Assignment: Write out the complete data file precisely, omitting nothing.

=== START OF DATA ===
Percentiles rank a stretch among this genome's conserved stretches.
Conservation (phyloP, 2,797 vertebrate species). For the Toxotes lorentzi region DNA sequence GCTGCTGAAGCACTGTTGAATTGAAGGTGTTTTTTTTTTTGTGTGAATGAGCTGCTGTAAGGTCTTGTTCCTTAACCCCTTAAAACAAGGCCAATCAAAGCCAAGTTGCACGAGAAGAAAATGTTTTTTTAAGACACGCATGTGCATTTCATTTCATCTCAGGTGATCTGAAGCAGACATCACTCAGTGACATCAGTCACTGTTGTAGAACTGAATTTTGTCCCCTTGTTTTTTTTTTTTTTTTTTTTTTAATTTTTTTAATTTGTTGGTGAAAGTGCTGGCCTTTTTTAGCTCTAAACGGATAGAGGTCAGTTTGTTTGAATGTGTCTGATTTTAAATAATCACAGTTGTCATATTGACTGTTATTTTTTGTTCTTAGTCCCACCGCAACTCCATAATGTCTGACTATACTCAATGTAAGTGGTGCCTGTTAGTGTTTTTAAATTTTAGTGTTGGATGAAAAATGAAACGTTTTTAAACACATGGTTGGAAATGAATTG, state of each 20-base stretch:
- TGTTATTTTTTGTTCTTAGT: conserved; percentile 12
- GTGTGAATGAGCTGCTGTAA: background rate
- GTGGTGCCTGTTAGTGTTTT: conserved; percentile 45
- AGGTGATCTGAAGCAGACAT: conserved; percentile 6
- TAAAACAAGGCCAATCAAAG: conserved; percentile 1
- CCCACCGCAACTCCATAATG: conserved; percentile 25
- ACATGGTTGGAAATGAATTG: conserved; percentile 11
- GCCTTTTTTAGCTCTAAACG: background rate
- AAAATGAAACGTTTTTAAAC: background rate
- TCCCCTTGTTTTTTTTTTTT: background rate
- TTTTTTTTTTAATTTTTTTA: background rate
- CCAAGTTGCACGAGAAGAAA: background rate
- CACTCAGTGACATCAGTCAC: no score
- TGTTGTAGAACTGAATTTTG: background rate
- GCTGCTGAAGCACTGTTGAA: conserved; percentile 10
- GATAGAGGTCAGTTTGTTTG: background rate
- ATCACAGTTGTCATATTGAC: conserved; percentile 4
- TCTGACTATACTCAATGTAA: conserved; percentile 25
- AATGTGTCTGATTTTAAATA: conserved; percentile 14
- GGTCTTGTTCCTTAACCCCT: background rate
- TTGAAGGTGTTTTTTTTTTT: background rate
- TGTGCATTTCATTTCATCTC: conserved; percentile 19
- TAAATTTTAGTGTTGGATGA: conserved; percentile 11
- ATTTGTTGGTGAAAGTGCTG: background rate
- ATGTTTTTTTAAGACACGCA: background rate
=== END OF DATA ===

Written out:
Percentiles rank a stretch among this genome's conserved stretches.
Conservation (phyloP, 2,797 vertebrate species). For the Toxotes lorentzi region DNA sequence GCTGCTGAAGCACTGTTGAATTGAAGGTGTTTTTTTTTTTGTGTGAATGAGCTGCTGTAAGGTCTTGTTCCTTAACCCCTTAAAACAAGGCCAATCAAAGCCAAGTTGCACGAGAAGAAAATGTTTTTTTAAGACACGCATGTGCATTTCATTTCATCTCAGGTGATCTGAAGCAGACATCACTCAGTGACATCAGTCACTGTTGTAGAACTGAATTTTGTCCCCTTGTTTTTTTTTTTTTTTTTTTTTTAATTTTTTTAATTTGTTGGTGAAAGTGCTGGCCTTTTTTAGCTCTAAACGGATAGAGGTCAGTTTGTTTGAATGTGTCTGATTTTAAATAATCACAGTTGTCATATTGACTGTTATTTTTTGTTCTTAGTCCCACCGCAACTCCATAATGTCTGACTATACTCAATGTAAGTGGTGCCTGTTAGTGTTTTTAAATTTTAGTGTTGGATGAAAAATGAAACGTTTTTAAACACATGGTTGGAAATGAATTG, state of each 20-base stretch:
- TGTTATTTTTTGTTCTTAGT: conserved; percentile 12
- GTGTGAATGAGCTGCTGTAA: background rate
- GTGGTGCCTGTTAGTGTTTT: conserved; percentile 45
- AGGTGATCTGAAGCAGACAT: conserved; percentile 6
- TAAAACAAGGCCAATCAAAG: conserved; percentile 1
- CCCACCGCAACTCCATAATG: conserved; percentile 25
- ACATGGTTGGAAATGAATTG: conserved; percentile 11
- GCCTTTTTTAGCTCTAAACG: background rate
- AAAATGAAACGTTTTTAAAC: background rate
- TCCCCTTGTTTTTTTTTTTT: background rate
- TTTTTTTTTTAATTTTTTTA: background rate
- CCAAGTTGCACGAGAAGAAA: background rate
- CACTCAGTGACATCAGTCAC: no score
- TGTTGTAGAACTGAATTTTG: background rate
- GCTGCTGAAGCACTGTTGAA: conserved; percentile 10
- GATAGAGGTCAGTTTGTTTG: background rate
- ATCACAGTTGTCATATTGAC: conserved; percentile 4
- TCTGACTATACTCAATGTAA: conserved; percentile 25
- AATGTGTCTGATTTTAAATA: conserved; percentile 14
- GGTCTTGTTCCTTAACCCCT: background rate
- TTGAAGGTGTTTTTTTTTTT: background rate
- TGTGCATTTCATTTCATCTC: conserved; percentile 19
- TAAATTTTAGTGTTGGATGA: conserved; percentile 11
- ATTTGTTGGTGAAAGTGCTG: background rate
- ATGTTTTTTTAAGACACGCA: background rate